Linked by Thom Holwerda on Mon 9th May 2011 21:14 UTC, submitted by Elv13
Qt Since Nokia announced its switch to Windows Phone 7, people have been worried about the future of Qt. Well, it turns out Nokia is still going full steam ahead with Qt, since it has just announced the plans for Qt 5. Some major changes are afoot code and functionality-wise, but the biggest change is that Qt 5 will be developed out in the open from day one (unlike Qt 4). There will be no distinction between a Nokia developer or third party developer.
Permalink for comment 472521
To read all comments associated with this story, please click here.
RE[6]: Comment by ephracis
by ggeldenhuys on Tue 10th May 2011 11:44 UTC in reply to "RE[5]: Comment by ephracis"
Member since:

Better to program in any language but C#.

I would stay far away from Mono. It's a lawsuit waiting to happen. Most of the useful classes and other things in Mono are all patented by Microsoft.

An alternative option I would happily recommend, is the Object Pascal language via the Free Pascal (FPC) compiler. FPC supports a lot of platforms (10+) including mobile ones, and is 32-bit and 64-bit enabled. The language is damn easy to learn and full Object Oriented Programming support is included (it is NOT the Pascal language from the 80's!). FPC also has excellent documentation, loads of bindings to various libraries out of the box, and a huge FCL library (free pascal non-visual component library for a myriad of things).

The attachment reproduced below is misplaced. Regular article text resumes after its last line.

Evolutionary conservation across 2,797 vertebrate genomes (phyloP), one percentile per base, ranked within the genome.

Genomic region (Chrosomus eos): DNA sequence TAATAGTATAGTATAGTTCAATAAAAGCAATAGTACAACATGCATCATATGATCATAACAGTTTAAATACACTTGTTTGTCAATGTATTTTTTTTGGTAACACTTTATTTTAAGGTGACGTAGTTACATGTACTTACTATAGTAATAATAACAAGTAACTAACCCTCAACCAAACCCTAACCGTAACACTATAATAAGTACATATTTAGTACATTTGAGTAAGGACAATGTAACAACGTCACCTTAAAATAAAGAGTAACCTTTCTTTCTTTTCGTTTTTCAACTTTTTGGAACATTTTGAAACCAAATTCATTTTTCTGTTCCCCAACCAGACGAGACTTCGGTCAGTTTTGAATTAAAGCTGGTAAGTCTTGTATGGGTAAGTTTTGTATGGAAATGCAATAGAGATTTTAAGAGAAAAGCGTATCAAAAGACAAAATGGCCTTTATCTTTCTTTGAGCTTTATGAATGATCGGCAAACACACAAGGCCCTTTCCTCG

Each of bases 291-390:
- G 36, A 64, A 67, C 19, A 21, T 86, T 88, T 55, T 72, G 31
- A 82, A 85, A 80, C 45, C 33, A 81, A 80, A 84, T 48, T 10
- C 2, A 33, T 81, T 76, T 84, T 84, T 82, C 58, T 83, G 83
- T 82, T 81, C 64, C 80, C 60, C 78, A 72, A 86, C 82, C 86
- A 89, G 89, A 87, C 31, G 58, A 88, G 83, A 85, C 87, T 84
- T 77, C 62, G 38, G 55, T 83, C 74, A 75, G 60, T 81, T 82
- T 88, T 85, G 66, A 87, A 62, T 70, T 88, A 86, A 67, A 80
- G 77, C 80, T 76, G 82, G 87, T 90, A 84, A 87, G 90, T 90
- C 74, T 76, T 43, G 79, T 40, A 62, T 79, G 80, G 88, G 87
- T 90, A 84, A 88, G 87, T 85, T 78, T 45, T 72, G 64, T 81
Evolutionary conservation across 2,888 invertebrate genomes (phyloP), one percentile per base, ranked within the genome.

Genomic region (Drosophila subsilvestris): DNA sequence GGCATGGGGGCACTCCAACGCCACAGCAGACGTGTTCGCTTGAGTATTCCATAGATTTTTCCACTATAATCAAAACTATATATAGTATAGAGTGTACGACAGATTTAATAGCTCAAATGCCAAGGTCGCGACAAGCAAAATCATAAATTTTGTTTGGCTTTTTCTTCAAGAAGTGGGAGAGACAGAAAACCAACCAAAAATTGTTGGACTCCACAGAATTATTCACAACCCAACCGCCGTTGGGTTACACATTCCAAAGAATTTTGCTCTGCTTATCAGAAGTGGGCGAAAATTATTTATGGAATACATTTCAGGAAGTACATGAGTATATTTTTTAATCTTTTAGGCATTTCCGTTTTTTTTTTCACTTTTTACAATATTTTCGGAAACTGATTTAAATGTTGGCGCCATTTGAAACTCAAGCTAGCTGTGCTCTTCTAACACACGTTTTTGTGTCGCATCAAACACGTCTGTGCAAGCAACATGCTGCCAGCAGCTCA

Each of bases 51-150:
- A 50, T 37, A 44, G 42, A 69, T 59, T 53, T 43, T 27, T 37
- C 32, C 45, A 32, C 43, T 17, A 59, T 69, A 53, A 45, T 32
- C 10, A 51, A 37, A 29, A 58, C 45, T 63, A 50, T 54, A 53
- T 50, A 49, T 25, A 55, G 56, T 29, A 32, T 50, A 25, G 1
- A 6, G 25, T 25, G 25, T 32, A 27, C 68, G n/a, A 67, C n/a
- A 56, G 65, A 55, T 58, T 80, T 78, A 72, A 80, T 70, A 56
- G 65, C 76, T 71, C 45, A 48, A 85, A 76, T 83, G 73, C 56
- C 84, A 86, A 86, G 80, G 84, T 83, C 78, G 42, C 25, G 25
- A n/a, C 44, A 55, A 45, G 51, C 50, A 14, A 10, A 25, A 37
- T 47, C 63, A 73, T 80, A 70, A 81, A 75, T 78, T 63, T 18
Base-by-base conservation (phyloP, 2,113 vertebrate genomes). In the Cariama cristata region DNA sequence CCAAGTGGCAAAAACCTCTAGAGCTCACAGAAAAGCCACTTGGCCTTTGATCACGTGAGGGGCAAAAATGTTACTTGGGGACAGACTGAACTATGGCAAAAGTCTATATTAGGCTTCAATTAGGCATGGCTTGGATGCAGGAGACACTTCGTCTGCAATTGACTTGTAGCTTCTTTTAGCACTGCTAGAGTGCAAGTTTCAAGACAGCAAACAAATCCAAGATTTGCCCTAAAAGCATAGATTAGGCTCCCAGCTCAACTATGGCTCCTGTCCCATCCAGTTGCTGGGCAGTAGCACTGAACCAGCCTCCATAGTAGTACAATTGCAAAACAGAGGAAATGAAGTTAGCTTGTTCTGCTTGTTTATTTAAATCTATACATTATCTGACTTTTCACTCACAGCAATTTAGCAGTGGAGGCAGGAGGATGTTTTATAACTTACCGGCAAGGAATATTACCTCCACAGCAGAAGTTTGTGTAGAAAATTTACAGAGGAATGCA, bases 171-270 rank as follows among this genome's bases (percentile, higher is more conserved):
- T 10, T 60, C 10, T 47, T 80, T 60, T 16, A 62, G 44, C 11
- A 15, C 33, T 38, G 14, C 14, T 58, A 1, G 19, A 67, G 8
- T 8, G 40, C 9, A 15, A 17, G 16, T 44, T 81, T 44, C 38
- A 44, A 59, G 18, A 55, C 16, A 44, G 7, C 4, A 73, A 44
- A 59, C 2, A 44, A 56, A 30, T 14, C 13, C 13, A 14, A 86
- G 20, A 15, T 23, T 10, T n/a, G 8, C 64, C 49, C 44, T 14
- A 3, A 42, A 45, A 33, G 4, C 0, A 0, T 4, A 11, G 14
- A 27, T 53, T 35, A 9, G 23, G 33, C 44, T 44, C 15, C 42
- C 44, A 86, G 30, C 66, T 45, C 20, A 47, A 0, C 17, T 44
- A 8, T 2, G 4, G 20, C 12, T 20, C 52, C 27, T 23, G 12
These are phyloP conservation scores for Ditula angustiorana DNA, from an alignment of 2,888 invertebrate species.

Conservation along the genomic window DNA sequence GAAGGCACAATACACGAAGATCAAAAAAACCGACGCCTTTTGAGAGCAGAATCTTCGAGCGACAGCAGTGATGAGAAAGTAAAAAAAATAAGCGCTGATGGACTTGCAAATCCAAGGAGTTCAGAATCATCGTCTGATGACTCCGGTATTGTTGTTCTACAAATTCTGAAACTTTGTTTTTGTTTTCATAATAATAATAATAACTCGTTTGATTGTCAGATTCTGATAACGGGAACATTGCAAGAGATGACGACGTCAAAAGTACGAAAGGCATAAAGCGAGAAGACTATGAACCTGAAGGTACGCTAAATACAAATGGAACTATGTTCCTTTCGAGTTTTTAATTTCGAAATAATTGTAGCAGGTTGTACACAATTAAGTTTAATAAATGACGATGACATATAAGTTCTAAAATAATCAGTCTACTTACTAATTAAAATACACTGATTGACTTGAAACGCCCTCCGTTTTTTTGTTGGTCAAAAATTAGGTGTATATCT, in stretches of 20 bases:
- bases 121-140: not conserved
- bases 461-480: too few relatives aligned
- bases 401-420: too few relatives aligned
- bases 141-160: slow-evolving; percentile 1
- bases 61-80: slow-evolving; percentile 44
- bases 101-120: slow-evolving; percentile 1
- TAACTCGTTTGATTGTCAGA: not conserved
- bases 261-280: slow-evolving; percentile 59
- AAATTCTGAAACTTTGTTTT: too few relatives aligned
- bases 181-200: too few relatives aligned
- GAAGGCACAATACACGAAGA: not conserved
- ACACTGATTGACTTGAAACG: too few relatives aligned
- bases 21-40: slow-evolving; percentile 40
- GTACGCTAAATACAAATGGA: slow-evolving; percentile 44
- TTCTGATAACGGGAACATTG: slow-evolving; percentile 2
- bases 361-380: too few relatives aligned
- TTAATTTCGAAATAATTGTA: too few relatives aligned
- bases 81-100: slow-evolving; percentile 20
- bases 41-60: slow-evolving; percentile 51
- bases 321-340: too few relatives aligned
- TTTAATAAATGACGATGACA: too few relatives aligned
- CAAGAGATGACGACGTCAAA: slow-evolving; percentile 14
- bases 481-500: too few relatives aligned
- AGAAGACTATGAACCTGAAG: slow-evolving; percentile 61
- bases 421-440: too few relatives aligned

There are also many GUI toolkits to choose from as well.

Lazarus LCL, which includes a very capable IDE too with a visual forms design, integrated debugging, and excellent editor etc. LCL uses native widgets from each platform and supports Mac, Windows, Linux, Windows CE etc.

Then there is fpGUI Toolkit, which is a 100% custom drawn toolkit, if you want the exact same look and behaviour on all platforms. It supports Windows, Linux, Mac, Windows CE and Embedded Linux.

There is also MSEgui which also includes it's own IDE, which is also 100% custom drawn. Supporting Windows and Linux.

We have used FPC for over 8 years in a commercial environment (moving away from Delphi) and our products run under Windows, Linux and Mac with great success!

Reply Parent Score: 1